If you haven’t mastered the keyboard shortcut for Copy, get started now – using the mouse is too unreliable:
Ctrl + C
Command + C
Switch over to the new spreadsheet you created with its first, empty sheet.
Select the most top-left cell, i.e. A1, and paste via the keyboard-shortcut:
Ctrl + V
Command + V
Your system/browser may seem to hang (it’s a lot of data being pasted). If you didn’t select the top-left most cell, you’ll end up with this disaster:
Otherwise, you should have this:
By doing a direct pasting of content, the new spreadsheet should have similar styles (bolded headers). But you’ll probably have to re-freeze the header row. It’s not a big deal in the intermediate steps but might as well do it out of habit.
Also, give the tab of this now-populated sheet a name, something like “Census 2000”.
Our next step is to alter the dataset by adding a new column for
The surname data, as published by the Census, doesn’t contain a column that tells us the year for each surname row. Why not? Think of it from the Census’s perspective. They published the data on a page about the Census 2000, titled: Frequently Occurring Surnames from the Census 2000.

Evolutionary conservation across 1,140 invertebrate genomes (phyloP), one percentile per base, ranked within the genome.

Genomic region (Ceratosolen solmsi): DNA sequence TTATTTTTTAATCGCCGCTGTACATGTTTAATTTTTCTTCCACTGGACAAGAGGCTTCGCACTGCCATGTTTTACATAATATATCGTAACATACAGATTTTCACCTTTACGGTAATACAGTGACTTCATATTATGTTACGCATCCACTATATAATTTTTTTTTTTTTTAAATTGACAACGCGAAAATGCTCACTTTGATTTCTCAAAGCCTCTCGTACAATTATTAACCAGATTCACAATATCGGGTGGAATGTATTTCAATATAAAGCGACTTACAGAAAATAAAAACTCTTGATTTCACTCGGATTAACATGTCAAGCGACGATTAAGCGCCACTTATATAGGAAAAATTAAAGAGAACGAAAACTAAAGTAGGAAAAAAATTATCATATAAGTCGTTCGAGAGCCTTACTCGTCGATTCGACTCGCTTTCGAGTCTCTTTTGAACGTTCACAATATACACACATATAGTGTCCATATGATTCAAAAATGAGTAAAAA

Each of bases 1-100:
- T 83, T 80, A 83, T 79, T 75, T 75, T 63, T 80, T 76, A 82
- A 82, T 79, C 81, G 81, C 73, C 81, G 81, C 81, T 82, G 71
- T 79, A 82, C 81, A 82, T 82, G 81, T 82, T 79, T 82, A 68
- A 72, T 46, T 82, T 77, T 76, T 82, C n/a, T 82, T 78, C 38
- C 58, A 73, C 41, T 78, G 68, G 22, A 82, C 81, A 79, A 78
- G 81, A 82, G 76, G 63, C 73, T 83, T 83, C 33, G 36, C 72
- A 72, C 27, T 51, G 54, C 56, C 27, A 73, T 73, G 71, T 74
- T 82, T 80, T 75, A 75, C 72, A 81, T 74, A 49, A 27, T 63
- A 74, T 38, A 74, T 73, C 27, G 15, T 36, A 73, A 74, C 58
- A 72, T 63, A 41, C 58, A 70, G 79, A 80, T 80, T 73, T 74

Presumably, everyone who downloads and opens the spreadsheet knows that it is data for the Census 2000.
However, what the Census Bureau didn’t anticipate – or doesn’t have to care about – is that someone, years after 2000 (and 2010). might want to combine the data from the 2000 and 2010 publications.
If we were to copy-pate the Census 2010 surname data into our existing 2000 tab, we wouldn’t be able to tell the difference between the two datasets, especially if we re-sorted the data.